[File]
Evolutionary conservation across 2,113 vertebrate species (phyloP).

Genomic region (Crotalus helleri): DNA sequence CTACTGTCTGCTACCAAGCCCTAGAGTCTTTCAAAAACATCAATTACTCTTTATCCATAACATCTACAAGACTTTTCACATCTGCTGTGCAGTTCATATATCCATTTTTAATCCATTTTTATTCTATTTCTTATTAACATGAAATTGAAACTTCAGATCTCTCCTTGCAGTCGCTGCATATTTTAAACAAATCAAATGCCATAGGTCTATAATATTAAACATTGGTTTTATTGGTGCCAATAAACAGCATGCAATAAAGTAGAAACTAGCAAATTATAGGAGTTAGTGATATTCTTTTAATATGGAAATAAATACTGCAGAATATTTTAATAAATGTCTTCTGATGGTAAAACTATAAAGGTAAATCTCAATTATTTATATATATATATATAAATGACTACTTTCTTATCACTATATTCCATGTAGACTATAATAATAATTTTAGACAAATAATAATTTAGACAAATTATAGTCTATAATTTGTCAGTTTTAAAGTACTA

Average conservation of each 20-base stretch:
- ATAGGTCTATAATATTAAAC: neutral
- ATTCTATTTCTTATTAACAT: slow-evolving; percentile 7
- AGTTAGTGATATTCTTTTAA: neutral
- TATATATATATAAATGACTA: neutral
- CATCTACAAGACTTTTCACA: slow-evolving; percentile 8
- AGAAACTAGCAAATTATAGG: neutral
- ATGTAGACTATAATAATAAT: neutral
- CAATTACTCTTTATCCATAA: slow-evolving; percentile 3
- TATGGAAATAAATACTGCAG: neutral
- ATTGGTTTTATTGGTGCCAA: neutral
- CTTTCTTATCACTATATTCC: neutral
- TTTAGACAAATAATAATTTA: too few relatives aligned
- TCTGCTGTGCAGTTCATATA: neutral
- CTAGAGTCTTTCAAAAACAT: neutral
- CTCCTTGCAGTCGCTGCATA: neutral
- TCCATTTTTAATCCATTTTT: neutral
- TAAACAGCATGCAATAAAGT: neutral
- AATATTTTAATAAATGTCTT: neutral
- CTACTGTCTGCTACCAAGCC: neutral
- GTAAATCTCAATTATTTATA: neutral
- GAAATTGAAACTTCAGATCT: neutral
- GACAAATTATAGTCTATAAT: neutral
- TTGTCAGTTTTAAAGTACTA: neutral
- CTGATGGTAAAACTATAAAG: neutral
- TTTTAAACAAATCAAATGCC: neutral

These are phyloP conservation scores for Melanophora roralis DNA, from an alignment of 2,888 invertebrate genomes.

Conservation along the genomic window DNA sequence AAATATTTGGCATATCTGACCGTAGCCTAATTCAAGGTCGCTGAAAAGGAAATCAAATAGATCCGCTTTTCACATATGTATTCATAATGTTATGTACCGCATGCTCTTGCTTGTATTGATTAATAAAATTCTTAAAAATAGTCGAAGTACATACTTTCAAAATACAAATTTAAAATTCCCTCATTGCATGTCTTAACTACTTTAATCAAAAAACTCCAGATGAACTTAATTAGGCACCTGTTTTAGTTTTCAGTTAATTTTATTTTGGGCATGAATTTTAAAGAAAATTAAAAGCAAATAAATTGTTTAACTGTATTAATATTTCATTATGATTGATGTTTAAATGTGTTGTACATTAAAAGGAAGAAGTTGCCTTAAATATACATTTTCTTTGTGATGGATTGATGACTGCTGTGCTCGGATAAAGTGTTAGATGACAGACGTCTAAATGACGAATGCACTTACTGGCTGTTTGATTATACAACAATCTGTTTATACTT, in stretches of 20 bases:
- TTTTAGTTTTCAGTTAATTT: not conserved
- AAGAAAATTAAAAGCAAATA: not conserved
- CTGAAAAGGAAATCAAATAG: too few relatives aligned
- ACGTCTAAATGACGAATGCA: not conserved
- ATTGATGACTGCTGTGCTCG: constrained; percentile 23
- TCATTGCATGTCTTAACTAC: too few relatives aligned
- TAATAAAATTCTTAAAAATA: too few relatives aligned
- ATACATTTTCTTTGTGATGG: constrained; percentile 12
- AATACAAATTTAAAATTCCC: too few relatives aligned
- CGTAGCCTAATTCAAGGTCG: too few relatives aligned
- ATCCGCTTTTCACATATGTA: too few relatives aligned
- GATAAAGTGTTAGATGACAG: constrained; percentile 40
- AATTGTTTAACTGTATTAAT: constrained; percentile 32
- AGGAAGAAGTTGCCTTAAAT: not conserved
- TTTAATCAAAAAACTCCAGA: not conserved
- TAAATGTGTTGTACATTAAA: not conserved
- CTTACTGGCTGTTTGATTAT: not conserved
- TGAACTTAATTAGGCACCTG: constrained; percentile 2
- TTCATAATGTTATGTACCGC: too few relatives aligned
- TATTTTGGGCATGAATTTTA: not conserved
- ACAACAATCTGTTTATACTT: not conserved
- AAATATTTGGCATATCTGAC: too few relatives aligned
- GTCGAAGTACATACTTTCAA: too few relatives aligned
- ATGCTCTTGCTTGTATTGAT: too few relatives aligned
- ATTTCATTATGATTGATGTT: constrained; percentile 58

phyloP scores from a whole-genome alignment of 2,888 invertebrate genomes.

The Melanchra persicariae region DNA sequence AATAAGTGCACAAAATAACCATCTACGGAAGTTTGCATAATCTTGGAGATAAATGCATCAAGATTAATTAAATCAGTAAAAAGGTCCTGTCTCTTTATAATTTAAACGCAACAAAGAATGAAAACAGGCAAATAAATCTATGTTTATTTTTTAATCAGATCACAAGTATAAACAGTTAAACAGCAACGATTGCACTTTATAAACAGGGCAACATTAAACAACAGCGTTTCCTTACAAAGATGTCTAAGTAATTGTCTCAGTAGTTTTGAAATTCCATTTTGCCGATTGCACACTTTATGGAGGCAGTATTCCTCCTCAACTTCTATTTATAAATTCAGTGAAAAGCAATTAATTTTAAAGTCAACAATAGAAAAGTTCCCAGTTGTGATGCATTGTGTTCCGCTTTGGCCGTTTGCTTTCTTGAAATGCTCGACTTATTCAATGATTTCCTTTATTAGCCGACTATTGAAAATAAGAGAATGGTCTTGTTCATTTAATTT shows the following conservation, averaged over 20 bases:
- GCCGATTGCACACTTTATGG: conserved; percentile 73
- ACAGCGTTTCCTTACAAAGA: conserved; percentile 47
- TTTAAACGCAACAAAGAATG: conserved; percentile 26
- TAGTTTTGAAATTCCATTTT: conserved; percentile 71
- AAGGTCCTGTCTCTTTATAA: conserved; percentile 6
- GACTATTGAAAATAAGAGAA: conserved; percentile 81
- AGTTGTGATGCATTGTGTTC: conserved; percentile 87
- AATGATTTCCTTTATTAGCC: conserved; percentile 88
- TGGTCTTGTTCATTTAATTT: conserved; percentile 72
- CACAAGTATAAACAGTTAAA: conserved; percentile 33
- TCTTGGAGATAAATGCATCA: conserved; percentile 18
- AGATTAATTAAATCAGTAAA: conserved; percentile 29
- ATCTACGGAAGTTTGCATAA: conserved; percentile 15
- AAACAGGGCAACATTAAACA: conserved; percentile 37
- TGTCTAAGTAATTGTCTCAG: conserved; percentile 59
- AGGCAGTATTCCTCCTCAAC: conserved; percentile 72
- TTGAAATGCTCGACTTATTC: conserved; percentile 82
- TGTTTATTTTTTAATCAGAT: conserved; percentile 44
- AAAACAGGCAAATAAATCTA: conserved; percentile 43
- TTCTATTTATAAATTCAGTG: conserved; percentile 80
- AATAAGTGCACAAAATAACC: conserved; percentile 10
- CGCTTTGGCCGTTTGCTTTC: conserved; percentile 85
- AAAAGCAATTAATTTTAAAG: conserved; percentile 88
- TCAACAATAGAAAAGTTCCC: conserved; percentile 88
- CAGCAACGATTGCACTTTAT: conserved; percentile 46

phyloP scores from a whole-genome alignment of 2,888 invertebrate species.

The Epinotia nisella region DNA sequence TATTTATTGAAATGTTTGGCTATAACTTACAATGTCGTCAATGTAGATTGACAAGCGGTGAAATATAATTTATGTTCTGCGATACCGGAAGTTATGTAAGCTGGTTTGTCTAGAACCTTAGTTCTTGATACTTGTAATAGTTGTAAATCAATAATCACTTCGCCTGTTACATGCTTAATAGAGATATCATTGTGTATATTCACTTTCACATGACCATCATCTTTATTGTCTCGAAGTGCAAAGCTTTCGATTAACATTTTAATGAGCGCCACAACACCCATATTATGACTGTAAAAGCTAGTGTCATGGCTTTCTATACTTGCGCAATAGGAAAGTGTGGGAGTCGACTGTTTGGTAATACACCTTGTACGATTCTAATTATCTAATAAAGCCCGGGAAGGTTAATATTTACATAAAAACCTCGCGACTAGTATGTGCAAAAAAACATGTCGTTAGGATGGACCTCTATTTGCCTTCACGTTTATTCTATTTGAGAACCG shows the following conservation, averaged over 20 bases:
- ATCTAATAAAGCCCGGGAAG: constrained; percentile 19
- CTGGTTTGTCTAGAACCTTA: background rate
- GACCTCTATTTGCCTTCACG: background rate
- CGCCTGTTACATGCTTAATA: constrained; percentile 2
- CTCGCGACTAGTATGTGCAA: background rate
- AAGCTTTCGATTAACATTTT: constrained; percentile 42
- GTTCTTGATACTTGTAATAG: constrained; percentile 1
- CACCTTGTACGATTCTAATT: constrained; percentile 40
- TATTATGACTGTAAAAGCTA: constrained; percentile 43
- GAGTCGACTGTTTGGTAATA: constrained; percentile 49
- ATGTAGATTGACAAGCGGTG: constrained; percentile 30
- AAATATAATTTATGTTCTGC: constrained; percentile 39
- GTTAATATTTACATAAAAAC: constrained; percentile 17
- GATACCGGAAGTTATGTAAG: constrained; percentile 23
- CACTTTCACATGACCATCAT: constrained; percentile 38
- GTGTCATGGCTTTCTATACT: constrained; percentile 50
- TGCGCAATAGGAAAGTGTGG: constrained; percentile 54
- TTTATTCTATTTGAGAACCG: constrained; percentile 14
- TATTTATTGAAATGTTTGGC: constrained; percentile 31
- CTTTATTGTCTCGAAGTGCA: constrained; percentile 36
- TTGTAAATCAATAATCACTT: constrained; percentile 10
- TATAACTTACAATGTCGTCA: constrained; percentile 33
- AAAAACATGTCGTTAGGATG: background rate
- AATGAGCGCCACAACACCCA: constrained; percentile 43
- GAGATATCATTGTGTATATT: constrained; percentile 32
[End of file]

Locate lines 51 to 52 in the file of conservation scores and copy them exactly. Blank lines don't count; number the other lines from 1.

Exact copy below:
- ACAACAATCTGTTTATACTT: not conserved
- AAATATTTGGCATATCTGAC: too few relatives aligned